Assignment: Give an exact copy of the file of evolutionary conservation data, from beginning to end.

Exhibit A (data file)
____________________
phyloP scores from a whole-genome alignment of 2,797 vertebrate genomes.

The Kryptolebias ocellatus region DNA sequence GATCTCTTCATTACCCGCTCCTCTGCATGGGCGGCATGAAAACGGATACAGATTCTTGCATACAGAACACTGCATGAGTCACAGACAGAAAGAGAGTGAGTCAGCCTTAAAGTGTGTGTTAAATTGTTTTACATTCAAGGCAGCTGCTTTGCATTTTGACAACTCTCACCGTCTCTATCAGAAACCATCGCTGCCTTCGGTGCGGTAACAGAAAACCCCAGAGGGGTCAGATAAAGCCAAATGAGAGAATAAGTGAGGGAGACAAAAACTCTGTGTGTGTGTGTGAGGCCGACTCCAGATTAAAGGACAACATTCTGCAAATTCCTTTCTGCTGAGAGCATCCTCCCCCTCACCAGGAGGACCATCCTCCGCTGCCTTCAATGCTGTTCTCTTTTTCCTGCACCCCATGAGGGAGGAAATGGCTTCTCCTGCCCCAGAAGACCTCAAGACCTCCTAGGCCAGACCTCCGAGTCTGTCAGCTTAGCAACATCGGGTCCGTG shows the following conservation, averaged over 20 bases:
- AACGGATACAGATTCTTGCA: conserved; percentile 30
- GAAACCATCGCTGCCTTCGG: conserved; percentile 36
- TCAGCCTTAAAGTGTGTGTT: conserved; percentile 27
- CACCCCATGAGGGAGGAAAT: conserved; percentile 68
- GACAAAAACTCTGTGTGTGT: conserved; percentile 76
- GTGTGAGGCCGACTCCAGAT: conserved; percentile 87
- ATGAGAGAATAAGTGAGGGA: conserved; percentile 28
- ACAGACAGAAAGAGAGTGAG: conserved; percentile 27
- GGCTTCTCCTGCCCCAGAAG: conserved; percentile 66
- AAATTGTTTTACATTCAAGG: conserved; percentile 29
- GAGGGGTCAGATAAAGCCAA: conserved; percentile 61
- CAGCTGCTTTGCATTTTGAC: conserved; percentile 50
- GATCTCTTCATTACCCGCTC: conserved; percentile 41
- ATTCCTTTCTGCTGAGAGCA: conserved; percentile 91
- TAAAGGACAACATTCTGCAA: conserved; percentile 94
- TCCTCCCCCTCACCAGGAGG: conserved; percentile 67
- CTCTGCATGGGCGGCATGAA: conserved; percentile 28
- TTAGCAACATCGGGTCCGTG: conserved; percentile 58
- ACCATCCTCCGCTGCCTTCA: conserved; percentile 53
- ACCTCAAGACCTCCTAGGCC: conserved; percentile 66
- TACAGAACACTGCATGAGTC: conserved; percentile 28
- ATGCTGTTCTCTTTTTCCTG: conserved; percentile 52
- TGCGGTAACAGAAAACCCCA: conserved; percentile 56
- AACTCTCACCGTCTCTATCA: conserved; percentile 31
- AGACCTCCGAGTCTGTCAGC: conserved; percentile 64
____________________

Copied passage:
phyloP scores from a whole-genome alignment of 2,797 vertebrate genomes.

The Kryptolebias ocellatus region DNA sequence GATCTCTTCATTACCCGCTCCTCTGCATGGGCGGCATGAAAACGGATACAGATTCTTGCATACAGAACACTGCATGAGTCACAGACAGAAAGAGAGTGAGTCAGCCTTAAAGTGTGTGTTAAATTGTTTTACATTCAAGGCAGCTGCTTTGCATTTTGACAACTCTCACCGTCTCTATCAGAAACCATCGCTGCCTTCGGTGCGGTAACAGAAAACCCCAGAGGGGTCAGATAAAGCCAAATGAGAGAATAAGTGAGGGAGACAAAAACTCTGTGTGTGTGTGTGAGGCCGACTCCAGATTAAAGGACAACATTCTGCAAATTCCTTTCTGCTGAGAGCATCCTCCCCCTCACCAGGAGGACCATCCTCCGCTGCCTTCAATGCTGTTCTCTTTTTCCTGCACCCCATGAGGGAGGAAATGGCTTCTCCTGCCCCAGAAGACCTCAAGACCTCCTAGGCCAGACCTCCGAGTCTGTCAGCTTAGCAACATCGGGTCCGTG shows the following conservation, averaged over 20 bases:
- AACGGATACAGATTCTTGCA: conserved; percentile 30
- GAAACCATCGCTGCCTTCGG: conserved; percentile 36
- TCAGCCTTAAAGTGTGTGTT: conserved; percentile 27
- CACCCCATGAGGGAGGAAAT: conserved; percentile 68
- GACAAAAACTCTGTGTGTGT: conserved; percentile 76
- GTGTGAGGCCGACTCCAGAT: conserved; percentile 87
- ATGAGAGAATAAGTGAGGGA: conserved; percentile 28
- ACAGACAGAAAGAGAGTGAG: conserved; percentile 27
- GGCTTCTCCTGCCCCAGAAG: conserved; percentile 66
- AAATTGTTTTACATTCAAGG: conserved; percentile 29
- GAGGGGTCAGATAAAGCCAA: conserved; percentile 61
- CAGCTGCTTTGCATTTTGAC: conserved; percentile 50
- GATCTCTTCATTACCCGCTC: conserved; percentile 41
- ATTCCTTTCTGCTGAGAGCA: conserved; percentile 91
- TAAAGGACAACATTCTGCAA: conserved; percentile 94
- TCCTCCCCCTCACCAGGAGG: conserved; percentile 67
- CTCTGCATGGGCGGCATGAA: conserved; percentile 28
- TTAGCAACATCGGGTCCGTG: conserved; percentile 58
- ACCATCCTCCGCTGCCTTCA: conserved; percentile 53
- ACCTCAAGACCTCCTAGGCC: conserved; percentile 66
- TACAGAACACTGCATGAGTC: conserved; percentile 28
- ATGCTGTTCTCTTTTTCCTG: conserved; percentile 52
- TGCGGTAACAGAAAACCCCA: conserved; percentile 56
- AACTCTCACCGTCTCTATCA: conserved; percentile 31
- AGACCTCCGAGTCTGTCAGC: conserved; percentile 64